And right now, small-market Kansas City is thriving.
"I was heartened by the fact that in the Starbucks this morning there was just as many people wearing Royals gear as there was last fall," Manfred said. "The excitement in this city is just great."
The fact that the Royals, one of the league's smallest markets, can muster a payroll in the $113 million range suggests the industry is healthy.
"I inherited the game in great shape," Manfred said. "And whenever I think about the condition of the game I think about competitive balance. Whatever we sell, we sell competition. The success that Kansas City had last year and the great start they have this year … the fact that they have a strategy that is sustainable within our system says a lot about the health of the industry.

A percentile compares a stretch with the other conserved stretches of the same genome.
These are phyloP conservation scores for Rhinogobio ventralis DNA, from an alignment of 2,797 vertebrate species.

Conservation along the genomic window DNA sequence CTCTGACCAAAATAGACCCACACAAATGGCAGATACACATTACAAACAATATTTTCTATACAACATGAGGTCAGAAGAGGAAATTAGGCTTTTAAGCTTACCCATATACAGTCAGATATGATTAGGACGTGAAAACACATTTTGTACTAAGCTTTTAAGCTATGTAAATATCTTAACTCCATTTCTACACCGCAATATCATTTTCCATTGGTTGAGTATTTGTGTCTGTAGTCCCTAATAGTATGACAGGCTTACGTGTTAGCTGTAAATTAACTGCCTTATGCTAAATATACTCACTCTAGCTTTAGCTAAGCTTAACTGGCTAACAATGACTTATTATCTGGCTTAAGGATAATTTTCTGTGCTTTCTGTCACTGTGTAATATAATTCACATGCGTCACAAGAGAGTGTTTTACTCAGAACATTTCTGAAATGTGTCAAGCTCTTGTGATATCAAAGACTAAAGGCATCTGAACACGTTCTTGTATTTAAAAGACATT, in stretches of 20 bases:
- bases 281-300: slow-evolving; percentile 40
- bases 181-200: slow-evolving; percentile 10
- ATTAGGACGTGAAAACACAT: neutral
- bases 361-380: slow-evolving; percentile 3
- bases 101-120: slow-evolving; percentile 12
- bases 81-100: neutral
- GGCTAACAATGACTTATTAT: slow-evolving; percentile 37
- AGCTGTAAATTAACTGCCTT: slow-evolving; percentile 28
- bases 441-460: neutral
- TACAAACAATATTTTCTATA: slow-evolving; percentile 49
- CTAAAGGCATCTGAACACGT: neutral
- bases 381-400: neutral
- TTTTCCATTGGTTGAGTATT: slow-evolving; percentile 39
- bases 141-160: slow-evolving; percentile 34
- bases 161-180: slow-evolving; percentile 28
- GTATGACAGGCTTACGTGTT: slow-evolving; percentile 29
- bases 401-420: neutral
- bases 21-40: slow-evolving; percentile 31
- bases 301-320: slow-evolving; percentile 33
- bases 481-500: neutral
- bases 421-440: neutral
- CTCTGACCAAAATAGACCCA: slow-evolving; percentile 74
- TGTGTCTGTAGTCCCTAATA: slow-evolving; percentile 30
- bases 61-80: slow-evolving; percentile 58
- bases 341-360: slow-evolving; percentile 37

"I would be remiss if I didn't point out that it takes foresight and diligence to accomplish what [chairman] David Glass and [president] Dan Glass and [general manager] Dayton Moore have accomplished here. While I do believe we have a system where you can draft and develop and build a winner, it's still a tall order to accomplish that the way they have here.
"The 30,000-plus [in attendance per game] plus the [great] television ratings in this market set the kind of example that every small-market team can take as concrete evidence [it can succeed] and aspire to it."